- What is the outcome of the improvement/correction worth to the local business and the entire organisation? If quantitative, what is the amount (increased sales, increased revenue to profit conversion, increased market share etc.)? If qualitative, what are the effects (teamwork, repute, perception and image, morale)? How do your clients describe a successful outcome working with the Expatriate Manager? To what degree are they better off?
- What is the expatriate manager's contribution to that outcome? Are they accelerating what would have occurred anyway? Is the outcome dependent on their unique talents? Are they acquiring business, facilitating and/or delivering your products and services to your customers?
- What is your current relationship with the Expatriate Managers' clients? Are these long-time clients? Does the increased learning, expertise, experience, repute from their work produce future growth opportunities for the business? Is the work stressful? Are there challenging deadlines?
- What are the costs of managing the assignment? Are there significant costs for the family (e.g. dual career, childcare impact)? To what degree is third party (tax, legal, relocation) expertise required to support the assignment? Are there extensive travel requirements?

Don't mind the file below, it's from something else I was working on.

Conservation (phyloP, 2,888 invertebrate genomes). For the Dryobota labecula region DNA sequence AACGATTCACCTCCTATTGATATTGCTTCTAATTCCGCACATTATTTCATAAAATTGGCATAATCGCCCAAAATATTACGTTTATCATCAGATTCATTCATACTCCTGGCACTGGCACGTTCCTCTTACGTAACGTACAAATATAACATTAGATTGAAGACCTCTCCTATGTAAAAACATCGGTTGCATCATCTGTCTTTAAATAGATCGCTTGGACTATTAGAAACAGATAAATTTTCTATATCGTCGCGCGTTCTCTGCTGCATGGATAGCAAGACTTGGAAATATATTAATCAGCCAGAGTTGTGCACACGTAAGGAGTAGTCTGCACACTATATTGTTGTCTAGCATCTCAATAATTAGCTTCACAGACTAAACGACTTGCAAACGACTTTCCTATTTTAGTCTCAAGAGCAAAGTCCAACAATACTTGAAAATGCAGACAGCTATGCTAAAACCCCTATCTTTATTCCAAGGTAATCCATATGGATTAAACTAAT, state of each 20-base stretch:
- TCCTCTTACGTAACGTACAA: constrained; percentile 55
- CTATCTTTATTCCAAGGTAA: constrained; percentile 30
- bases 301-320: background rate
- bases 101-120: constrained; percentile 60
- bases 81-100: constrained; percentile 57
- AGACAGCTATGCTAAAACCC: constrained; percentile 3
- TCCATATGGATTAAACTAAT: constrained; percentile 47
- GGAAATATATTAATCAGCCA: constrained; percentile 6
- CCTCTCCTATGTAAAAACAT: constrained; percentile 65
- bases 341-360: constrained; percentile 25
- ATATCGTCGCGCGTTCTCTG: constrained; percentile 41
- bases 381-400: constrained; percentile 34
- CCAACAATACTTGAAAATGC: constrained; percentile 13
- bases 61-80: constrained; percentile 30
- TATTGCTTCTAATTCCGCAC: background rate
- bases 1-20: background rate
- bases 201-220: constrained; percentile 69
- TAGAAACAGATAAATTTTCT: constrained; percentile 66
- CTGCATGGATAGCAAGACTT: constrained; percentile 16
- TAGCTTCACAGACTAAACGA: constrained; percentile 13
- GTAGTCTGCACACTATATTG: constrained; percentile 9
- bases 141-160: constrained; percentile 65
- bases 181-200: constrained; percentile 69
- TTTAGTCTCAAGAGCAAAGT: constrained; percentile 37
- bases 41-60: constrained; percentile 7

Post Assignment: Measuring "Value Add" in a High-Growth Business
- What has been the Expatriate Manager's contribution and value on the profitable growth of the local organisation's client relationships? For example in an International architects business in China, there may be short-term results achieved for their clients (getting design plans approved by local authorities) and long-term results (actual development fully built and open) that may not happen until several years after the Expatriate Manager has left.
- What is the impact on the local and whole organisation in its' key customer markets (brand perception, innovation, attracting local management talent, leadership strength etc.)?
- What opportunities have you missed or omitted to move on with Expatriate Manager during the assignment? What was the fear? Are you able to confront that now such that the next person in the role will be even more successful with your clients?
- What are the repeat opportunities to deploy that Expatriate Manager and the potential value to the organisation? Those might be more of the same opportunities to deploy the Expatriate Manager's skills to the clients of the local business, alternate opportunities to deploy different skills to those same clients, alternate opportunities to deploy the same skills to those same clients in other parts of the world, or finally alternate opportunities to deploy new skills to new clients in other parts of the business.
- When and where do those opportunities present themselves? Are you able to jump on them now or is there some investment of time, money or resource required?
There is no reason on earth why this cannot be measured. It presumes of course that you have the time and inclination to do so, and you don't just leave this to HR.